Healthcare is arguably one of our fundamental human rights. As such, we not only seek the best available care, but we must ensure our personal data be available and protected. Today more than ever, it’s imperative that Health IT leaders invest in security, perform regular cybersecurity risk assessments and strive for secure interoperability. The future of the healthcare infrastructure relies on organizations to continue to do everything they can to protect the confidentiality, integrity, and availability of their patients’ health information.
Unfortunately, the increasing number of healthcare data breaches continues to be at the top of the news. Healthcare continues to be a primary target for cybercriminals due to vulnerability and the high value of healthcare data. Healthcare data breaches leak patients’ HIPAA-protected confidential records, and millions of people are affected. Data breaches have a detrimental effect involving long-term financial consequences, disruption to patient care, a decline in hospital productivity, and worst-case scenarios, death of one’s loved ones may occur.
On December 2, 2021, The leading provider of commercial healthcare intelligence, Definitive Healthcare, released a study announcing the largest healthcare data breaches in 2020 and 2021. Annually, the compilation of the largest data breaches is posted by the Secretary of Health and Human Services (HHS) and consists only of breaches of unsecured PHI affecting 500 or more individuals. All data breaches of unsecured protected health information must be reported to all of the individuals impacted, HHS, and, in some cases, the press. This reporting is commonly referred to as the “wall of shame.” HHS only reports data breaches from the following types of organizations: healthcare providers, health plans, business associates, and healthcare clearinghouses.
This year through mid-October 2021, there have already been 543 healthcare data breaches affecting 36 million records. Chuck Brooks, global thought leader in cybersecurity and emerging tech, published a Forbes article relaying “more bad news in 2021, according to the Identity Theft Resource Center (ITRC), the number of data breaches publicly reported so far this year has already exceeded the total for 2020, putting 2021 on track for a record year.” Before this year, 2015 had more than 112 million records breached, affecting the largest number of individuals in several years.
Experts believe that the current surge in ransomware and data breaches within the public health sector results from the Covid-19 pandemic. In 2020, there was an increase of 150 data breaches from 2019, and “out of the 663 healthcare data breaches in 2020, the top twenty account for nearly half, or 16 million, of the 33 million total individuals affected. The largest incident compromised over 3.3 million records and five breaches affected over 1 million individuals each,” according to Definitive Healthcare. The common sources of 2020’s healthcare data breaches consisted of the following: network server breaches (43.0%), email (36.0%), paper/film (13.7%), EMR (5.0%), desktop (3.0%), other portable electronic devices (2.6%), and laptop (2.4%). Over two-thirds of these healthcare data breaches were caused by hacking or IT incidents, the most common type of breach. As the number of ransomware attacks caused by hacking or IT incidents increases, the number of breaches caused by theft, loss, and unauthorized access/disclosure decreases.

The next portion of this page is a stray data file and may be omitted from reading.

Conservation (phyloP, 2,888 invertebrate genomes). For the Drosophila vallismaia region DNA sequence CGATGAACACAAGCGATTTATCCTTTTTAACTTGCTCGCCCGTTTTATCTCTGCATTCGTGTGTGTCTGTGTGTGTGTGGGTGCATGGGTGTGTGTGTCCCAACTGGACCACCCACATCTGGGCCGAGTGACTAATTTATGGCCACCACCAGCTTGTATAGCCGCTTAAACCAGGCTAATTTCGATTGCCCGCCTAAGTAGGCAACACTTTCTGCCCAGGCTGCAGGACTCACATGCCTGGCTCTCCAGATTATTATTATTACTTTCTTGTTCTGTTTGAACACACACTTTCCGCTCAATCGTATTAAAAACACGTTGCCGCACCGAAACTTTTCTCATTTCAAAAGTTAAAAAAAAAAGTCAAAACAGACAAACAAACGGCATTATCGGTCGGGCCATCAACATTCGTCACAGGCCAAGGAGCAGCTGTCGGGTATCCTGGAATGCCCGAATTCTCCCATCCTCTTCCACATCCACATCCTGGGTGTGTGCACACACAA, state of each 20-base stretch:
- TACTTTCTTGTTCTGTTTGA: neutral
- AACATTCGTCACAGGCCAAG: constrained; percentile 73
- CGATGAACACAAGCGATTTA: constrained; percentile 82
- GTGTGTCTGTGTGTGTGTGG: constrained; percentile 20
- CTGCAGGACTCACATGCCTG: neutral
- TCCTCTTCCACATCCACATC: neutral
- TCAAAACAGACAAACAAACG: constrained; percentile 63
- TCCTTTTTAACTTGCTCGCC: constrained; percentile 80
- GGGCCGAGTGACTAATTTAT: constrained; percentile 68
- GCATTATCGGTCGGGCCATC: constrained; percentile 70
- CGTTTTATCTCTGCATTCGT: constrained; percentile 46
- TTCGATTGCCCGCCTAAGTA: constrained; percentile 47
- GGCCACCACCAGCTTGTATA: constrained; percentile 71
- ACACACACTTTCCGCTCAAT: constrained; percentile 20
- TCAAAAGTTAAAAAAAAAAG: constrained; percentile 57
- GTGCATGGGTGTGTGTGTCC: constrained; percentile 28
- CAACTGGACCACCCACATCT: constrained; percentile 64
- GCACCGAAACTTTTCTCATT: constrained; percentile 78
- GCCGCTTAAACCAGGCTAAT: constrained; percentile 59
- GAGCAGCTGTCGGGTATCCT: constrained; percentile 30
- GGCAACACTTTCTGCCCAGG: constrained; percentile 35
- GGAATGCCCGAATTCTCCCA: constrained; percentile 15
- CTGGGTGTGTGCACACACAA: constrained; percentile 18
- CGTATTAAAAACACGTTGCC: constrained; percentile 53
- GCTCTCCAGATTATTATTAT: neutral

However, it’s not just about data loss. Several studies, including The Impact of Ransomware on Healthcare During COVID-19 and Beyond, published by Ponemon Institute, a research center dedicated to privacy, data protection, and information security policy, suggest that ransomware attacks on healthcare delivery organizations may have a significant impact on care delivery, including increased mortality rates. This risk is an essential concern for IT and security leaders in healthcare because patients’ lives are at stake. As a result, the healthcare industry must continue to transform cybersecurity by implementing broader risk management programs and automation.
There is undoubtedly much more work to prevent cybercriminals from disrupting patient care and costing the healthcare industry billions of dollars. As this year comes to an end, how will your organization transform its cybersecurity and risk management processes, resources, and technologies to protect patient data and care in 2022?
CEO and Founder, Censinet